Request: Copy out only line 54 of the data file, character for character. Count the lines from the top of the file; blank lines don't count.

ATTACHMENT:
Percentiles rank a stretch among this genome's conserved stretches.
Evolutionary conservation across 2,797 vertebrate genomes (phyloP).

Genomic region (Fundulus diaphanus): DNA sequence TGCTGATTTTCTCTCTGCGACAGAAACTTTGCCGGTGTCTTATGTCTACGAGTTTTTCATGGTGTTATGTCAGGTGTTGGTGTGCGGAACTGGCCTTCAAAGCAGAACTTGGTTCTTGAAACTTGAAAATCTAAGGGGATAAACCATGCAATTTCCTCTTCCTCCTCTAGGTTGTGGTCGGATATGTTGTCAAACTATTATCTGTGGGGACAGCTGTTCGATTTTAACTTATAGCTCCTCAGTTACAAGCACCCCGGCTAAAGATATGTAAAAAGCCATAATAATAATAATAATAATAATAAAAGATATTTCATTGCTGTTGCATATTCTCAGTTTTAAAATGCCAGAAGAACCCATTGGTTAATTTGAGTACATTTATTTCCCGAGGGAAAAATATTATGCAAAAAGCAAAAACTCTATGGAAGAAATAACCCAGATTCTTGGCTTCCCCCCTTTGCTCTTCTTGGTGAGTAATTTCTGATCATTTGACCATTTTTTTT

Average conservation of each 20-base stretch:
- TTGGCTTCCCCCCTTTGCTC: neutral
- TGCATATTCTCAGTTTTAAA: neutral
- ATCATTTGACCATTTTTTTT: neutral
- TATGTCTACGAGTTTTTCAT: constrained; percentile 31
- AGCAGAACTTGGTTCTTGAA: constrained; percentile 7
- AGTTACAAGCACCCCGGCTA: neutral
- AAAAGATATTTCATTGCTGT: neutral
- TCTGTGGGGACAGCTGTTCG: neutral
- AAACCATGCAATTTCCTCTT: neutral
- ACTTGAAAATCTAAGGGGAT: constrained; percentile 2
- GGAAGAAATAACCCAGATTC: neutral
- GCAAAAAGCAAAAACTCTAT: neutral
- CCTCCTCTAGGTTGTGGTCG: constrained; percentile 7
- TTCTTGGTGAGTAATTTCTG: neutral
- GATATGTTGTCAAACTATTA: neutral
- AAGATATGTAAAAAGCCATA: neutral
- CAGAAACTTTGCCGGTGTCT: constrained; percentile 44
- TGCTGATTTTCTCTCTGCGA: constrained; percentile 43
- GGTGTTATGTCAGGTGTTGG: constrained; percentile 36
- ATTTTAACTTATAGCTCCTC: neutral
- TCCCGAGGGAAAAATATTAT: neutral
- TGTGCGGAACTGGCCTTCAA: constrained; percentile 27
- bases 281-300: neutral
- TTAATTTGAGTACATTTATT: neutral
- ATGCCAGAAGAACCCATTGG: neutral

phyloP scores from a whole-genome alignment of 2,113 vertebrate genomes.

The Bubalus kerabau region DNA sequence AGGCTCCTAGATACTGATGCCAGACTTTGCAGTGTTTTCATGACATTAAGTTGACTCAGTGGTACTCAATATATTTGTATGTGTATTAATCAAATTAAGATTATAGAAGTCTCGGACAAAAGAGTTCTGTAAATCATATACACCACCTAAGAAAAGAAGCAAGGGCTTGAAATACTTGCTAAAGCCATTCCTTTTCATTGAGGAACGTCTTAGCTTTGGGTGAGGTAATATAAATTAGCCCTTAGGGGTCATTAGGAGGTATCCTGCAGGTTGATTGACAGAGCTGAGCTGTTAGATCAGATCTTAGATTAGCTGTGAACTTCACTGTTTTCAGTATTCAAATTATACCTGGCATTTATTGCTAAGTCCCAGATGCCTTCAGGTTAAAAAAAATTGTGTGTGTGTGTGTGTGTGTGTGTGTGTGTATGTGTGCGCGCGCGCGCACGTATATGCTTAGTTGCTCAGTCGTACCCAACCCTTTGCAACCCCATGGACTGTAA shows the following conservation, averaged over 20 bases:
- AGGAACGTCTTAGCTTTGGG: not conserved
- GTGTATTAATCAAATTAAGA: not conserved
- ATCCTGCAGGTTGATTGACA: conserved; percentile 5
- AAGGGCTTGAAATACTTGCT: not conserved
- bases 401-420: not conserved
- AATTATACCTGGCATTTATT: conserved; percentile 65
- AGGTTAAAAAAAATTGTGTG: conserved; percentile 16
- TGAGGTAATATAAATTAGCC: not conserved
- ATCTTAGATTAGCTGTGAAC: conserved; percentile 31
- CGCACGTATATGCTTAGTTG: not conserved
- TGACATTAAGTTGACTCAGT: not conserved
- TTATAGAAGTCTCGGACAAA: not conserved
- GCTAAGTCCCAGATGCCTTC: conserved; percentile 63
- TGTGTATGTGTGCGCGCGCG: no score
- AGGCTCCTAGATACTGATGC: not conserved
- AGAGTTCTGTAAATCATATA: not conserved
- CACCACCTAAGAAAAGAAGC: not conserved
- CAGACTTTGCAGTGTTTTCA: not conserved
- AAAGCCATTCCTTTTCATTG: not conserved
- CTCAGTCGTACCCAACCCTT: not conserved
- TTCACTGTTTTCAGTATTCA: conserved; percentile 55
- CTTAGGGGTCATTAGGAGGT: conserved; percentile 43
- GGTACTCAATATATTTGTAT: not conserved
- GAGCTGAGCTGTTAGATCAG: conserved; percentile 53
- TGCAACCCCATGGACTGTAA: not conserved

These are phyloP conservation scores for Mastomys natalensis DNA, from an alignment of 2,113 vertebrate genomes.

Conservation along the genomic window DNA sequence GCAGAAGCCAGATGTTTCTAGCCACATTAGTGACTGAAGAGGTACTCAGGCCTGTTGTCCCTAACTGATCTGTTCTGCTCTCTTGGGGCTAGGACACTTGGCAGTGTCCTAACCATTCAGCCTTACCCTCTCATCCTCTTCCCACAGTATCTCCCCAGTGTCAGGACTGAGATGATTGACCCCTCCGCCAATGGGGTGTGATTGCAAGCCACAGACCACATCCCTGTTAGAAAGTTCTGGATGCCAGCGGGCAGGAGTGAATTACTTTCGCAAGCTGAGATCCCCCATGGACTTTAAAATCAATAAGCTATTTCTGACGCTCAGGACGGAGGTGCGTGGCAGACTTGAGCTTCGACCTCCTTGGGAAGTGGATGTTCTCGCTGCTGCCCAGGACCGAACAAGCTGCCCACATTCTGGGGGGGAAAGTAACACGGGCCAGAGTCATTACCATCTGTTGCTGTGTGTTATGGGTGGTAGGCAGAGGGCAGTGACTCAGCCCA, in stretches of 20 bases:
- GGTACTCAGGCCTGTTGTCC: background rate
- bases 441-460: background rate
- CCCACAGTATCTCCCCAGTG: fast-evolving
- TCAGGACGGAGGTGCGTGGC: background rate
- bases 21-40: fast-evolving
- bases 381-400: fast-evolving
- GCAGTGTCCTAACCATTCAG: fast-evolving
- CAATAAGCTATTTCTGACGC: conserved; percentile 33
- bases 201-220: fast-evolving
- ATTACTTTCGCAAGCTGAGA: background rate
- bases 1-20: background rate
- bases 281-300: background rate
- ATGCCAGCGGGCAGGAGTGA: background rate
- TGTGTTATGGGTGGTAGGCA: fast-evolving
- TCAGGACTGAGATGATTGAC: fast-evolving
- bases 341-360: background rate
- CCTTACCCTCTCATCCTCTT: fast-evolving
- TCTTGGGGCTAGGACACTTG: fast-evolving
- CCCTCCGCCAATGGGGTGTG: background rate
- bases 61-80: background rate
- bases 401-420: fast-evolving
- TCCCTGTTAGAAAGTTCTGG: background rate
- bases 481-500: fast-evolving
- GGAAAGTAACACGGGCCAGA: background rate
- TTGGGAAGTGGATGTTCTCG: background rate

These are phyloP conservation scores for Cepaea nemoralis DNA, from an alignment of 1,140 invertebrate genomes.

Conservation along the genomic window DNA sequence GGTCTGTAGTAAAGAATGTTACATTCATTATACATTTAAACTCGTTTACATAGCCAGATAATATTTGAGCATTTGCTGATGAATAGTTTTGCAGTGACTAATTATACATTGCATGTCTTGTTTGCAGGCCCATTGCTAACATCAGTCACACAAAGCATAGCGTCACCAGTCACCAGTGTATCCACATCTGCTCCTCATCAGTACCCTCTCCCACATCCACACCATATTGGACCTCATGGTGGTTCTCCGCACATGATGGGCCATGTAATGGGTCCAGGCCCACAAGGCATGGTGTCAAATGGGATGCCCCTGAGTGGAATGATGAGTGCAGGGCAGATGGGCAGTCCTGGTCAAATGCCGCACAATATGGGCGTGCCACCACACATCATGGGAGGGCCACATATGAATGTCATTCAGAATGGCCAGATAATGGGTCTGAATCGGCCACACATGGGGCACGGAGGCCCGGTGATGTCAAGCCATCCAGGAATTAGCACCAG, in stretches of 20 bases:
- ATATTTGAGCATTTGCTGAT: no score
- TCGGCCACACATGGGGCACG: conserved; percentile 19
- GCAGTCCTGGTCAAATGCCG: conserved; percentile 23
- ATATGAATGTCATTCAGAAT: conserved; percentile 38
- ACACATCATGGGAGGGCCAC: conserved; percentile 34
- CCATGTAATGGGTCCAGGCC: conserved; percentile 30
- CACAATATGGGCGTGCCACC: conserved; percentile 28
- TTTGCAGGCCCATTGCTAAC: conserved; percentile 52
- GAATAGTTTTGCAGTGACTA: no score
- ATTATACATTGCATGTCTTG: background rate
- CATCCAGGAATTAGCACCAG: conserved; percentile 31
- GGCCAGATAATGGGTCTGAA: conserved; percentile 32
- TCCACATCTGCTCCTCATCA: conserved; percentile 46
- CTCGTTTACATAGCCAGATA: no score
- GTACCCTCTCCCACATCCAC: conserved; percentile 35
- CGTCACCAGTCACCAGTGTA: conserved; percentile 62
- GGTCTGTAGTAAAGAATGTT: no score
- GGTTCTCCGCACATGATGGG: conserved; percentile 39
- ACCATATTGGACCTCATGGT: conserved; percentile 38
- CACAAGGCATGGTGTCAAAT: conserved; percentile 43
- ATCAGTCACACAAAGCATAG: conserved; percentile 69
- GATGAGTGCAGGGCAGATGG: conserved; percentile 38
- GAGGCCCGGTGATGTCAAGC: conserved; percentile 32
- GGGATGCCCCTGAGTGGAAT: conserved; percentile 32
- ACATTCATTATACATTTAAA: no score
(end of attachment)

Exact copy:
- GGTACTCAATATATTTGTAT: not conserved